As the North Balwyn house had previously been in the same family for 55 years (not the original owners), very little had been altered. Apart from the need to rewire and re-plumb, the kitchen had been altered in the 1970s, as had one bathroom. Gorman worked closely with architect Cagla Akguner-Taylor, director of CHEG Architecture, who also shared the couple’s love of art deco. 

While the new kitchen, with its sky blue-painted cupboards, cream-tile splashbacks and nifty breakfast nook appears original, it is new, as seen by the stepped waterfall-style rangehood. The steel sunrise pattern screen, separating the kitchen from the passage, is actually a steel gate from the 1930s. 

One of the showpiece rooms is the bathroom (previously forming part of the maid’s quarters). Appearing in original condition, it has, in fact, been meticulously pieced together, starting with the impressive three etched glass panels of a mermaid and fish, originally designed for a large house in Sydney. 

Other elements, such as the twin vanity 1930s basins, were also discovered on the internet, as was the prized mint-green enamelled bath. Tiles from the 1930s were also sourced and rejuvenated, as was tapware. “I love it when people walk into this bathroom and say how fortunate we are to have such an original bathroom, in mint condition,” says Gorman. 

Where the home’s ‘footprint’ has been increased, this has been done sympathetically using cream bricks and steel-framed windows.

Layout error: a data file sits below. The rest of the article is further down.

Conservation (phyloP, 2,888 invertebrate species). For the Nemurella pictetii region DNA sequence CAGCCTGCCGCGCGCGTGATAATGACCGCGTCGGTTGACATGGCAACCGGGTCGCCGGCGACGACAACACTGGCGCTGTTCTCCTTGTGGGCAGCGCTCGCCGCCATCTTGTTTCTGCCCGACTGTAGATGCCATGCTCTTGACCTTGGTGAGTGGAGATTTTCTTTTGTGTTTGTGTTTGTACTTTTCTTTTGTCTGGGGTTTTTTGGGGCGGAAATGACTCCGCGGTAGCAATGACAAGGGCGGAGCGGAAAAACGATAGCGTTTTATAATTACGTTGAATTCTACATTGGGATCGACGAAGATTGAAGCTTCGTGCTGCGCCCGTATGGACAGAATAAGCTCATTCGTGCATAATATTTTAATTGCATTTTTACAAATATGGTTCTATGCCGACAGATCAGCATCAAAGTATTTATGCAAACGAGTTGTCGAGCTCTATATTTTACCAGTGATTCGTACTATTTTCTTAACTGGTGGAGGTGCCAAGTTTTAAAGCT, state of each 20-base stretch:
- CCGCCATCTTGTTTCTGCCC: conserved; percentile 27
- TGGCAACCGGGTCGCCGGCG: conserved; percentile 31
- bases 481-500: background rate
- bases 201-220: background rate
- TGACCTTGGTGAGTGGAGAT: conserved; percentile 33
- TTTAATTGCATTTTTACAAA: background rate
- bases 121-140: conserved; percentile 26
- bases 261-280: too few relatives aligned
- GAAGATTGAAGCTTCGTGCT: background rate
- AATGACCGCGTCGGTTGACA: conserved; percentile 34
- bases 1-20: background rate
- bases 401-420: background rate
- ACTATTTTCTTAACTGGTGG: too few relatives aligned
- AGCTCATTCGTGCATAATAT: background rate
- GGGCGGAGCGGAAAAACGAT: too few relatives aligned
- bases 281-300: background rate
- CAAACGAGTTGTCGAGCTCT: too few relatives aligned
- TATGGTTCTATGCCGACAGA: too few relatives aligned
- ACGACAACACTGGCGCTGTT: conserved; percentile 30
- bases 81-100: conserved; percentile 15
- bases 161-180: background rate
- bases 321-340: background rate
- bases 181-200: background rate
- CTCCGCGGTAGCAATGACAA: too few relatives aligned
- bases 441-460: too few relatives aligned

Although Gorman wasn’t able to find original photos of the house, she delights in hearing stories about it from older members of the community. “Apparently, the ballroom doubled as a function centre and residence in the late 1940s. I have also been told there was a quasi public swimming pool in the front garden that neighbours sometimes used,” says Gorman, who was fascinated to discover a number of pool tiles that were unearthed soon after she moved in. 

While the house isn’t a ‘museum’, there’s a wonderful array of furniture, objects and artifacts that have been slowly collected over a lifetime. Club-style 1930s furniture, stylised and colourful decorative ceramics, along with both original and newly sourced 1930s light fittings appear in each room. To ensure the ceilings remain a focal point, wall sconces rather than pendant lights are used. 

One of Gorman’s most prized possessions is a luscious and highly decorative 1930s screen that she found in an antique store in Bath, England. For Gorman and her family, the house isn’t a museum, but a continual reminder of great 1930s style. “I feel like we’re custodians of this house. It is certainly an important part of the City’s heritage. It just happens to be from its more recent past,” she adds.

Kate Gorman would greatly appreciate seeing any original photos of the house that may still be in neighbours’ photo albums. She can be contacted by emailing Kate Gorman.